This formulation, once it has been completed by incorporation of the acid catalyst therein, is in the nature of a promoted resin system which, upon long standing, ultimately thickens and gels. Accordingly, at least for direct coating applications, once the acid catalyst has been added the completed formulation should normally be utilized within about 24 hours of its preparation. The mole ratio of poly(oxyethylene) glycol (derived from the chain extended prepolymer of Example 1) to polytetramethylene ether glycol (derived from the chain extended prepolymer of Example 2) contained in this formulation is 1:1. The mole ratio of the polydimethylsiloxane constituent (derived from the prepolymer of Example 1) to the total glycols (derived from the prepolymers of Examples 1 and 2) contained in the formulation is 0.1:1.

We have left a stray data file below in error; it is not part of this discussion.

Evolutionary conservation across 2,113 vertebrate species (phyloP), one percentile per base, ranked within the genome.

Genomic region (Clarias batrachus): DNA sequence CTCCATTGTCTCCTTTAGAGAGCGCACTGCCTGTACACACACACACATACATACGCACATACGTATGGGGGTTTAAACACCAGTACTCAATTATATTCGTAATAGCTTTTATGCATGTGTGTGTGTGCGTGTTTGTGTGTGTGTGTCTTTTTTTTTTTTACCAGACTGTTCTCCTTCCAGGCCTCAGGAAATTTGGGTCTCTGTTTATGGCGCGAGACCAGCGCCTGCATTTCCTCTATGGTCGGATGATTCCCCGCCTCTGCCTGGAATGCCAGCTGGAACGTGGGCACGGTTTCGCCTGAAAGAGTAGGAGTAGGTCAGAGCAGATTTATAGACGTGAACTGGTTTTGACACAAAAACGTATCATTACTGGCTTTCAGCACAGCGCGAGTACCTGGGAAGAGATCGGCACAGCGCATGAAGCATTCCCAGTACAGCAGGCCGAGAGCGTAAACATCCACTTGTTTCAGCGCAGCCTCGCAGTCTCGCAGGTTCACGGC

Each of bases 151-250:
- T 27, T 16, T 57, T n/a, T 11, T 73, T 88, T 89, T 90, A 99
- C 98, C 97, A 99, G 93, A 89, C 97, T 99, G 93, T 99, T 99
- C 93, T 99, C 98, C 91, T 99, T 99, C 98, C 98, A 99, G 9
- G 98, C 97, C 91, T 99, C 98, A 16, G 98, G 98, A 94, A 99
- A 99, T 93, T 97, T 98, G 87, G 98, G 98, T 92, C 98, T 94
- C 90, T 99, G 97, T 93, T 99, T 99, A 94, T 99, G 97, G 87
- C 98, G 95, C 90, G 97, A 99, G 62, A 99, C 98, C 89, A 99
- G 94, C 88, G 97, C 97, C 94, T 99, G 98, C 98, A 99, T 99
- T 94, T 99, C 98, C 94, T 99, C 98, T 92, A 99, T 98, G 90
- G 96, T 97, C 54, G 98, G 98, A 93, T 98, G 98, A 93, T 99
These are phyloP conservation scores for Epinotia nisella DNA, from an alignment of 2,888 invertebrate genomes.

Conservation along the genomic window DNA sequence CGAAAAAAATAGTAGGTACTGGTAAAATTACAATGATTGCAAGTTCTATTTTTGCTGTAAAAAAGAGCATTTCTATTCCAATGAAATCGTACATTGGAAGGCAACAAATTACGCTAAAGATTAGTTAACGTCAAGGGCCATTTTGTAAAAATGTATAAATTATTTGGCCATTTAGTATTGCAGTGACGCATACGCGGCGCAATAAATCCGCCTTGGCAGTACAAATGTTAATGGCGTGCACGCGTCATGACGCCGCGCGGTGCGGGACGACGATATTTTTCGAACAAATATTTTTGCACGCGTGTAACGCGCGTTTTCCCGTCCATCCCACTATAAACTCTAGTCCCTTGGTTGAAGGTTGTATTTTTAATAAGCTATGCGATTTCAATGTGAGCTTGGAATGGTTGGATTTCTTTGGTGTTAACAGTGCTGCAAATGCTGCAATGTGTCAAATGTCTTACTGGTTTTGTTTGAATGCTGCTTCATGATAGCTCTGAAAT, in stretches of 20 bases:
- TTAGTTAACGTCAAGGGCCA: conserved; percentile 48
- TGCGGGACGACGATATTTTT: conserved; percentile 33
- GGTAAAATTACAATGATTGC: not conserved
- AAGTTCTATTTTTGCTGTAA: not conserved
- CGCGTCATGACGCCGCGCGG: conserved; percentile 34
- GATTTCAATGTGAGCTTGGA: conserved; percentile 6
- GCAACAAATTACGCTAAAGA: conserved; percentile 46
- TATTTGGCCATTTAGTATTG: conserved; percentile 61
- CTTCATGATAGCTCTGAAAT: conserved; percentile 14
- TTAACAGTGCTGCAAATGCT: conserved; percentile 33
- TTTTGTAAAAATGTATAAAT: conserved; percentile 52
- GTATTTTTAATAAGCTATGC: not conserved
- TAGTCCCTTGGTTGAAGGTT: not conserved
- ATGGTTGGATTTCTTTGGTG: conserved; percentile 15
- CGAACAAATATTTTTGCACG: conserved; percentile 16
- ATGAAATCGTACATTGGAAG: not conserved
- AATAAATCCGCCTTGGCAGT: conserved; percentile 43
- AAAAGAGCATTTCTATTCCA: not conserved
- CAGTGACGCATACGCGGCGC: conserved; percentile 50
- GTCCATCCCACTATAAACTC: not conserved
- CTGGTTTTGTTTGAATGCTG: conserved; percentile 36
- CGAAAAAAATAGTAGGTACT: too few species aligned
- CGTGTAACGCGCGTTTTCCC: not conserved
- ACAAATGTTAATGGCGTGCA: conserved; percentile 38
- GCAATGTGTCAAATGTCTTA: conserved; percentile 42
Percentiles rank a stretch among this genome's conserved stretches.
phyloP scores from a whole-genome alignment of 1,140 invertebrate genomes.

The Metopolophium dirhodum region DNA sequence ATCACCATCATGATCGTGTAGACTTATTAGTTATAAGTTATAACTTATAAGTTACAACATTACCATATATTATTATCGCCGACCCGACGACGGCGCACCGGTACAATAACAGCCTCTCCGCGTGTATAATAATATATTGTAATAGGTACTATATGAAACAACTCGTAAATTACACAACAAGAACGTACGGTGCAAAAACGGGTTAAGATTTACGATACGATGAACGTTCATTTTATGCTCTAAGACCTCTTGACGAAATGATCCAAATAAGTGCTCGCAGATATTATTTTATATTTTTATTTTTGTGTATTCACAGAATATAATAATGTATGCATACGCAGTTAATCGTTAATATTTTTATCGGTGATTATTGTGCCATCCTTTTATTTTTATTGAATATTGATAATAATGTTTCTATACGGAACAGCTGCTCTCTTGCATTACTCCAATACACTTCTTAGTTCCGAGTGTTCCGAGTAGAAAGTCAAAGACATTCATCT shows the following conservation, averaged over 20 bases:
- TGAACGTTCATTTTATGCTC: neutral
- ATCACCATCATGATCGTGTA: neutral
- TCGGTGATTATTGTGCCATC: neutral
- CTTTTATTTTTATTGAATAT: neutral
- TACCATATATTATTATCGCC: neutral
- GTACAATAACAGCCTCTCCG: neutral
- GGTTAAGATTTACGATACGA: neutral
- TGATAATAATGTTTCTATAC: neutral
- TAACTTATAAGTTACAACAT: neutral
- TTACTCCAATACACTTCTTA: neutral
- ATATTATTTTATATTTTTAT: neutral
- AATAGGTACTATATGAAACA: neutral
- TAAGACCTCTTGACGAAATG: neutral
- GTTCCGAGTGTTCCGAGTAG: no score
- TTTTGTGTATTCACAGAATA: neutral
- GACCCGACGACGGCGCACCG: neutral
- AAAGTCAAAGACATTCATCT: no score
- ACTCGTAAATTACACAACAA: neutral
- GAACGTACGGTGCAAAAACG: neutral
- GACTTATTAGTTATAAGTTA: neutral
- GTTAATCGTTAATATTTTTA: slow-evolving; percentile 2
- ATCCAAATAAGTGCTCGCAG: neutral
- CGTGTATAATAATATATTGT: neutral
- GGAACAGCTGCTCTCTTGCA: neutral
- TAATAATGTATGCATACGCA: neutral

The following ingredients, in the stated weight percentages are stirred in a kettle at room temperature until uniformly mixed.
______________________________________INGREDIENT WEIGHT PERCENT______________________________________Chain extended prepolymer solution of 95.00Example 1CYMEL 380 melamine anti-blocking 4.00agentCatalyst solution consisting of 40 wt. % 1.00ethyl acid phosphate dissolved in toluol______________________________________
The resulting basecoat formulation has a Brookfield viscosity of between 30,000 and 35,000 cps at 25° F.